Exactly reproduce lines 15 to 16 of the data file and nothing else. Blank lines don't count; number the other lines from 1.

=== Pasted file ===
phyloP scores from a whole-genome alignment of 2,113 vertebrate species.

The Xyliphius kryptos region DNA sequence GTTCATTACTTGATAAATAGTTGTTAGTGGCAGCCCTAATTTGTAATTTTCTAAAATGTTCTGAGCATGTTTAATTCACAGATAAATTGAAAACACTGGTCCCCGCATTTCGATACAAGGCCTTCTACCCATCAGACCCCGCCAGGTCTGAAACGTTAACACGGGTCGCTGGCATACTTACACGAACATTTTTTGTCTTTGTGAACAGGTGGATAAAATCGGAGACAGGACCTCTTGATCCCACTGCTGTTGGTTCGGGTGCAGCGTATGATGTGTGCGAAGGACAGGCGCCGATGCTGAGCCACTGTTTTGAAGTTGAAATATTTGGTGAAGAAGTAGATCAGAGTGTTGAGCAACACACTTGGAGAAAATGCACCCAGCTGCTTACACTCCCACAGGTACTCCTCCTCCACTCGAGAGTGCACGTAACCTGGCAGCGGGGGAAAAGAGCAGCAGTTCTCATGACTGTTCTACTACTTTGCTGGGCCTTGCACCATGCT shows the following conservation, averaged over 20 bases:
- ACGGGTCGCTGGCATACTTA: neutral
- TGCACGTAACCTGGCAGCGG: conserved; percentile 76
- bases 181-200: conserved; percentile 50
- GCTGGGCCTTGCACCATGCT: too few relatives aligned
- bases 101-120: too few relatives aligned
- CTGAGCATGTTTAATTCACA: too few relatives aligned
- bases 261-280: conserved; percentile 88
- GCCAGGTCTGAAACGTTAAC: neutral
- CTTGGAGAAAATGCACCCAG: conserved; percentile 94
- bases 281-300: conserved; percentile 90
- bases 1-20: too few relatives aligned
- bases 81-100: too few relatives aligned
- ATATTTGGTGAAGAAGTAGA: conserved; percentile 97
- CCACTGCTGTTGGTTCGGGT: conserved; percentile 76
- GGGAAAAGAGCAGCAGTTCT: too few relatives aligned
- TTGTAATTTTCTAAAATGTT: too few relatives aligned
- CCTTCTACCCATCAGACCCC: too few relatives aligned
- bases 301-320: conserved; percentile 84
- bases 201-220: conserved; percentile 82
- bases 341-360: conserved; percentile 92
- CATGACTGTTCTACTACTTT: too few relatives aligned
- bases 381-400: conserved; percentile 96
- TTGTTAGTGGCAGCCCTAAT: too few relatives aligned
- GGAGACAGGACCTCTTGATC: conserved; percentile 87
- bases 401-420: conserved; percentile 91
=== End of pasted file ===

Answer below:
- ATATTTGGTGAAGAAGTAGA: conserved; percentile 97
- CCACTGCTGTTGGTTCGGGT: conserved; percentile 76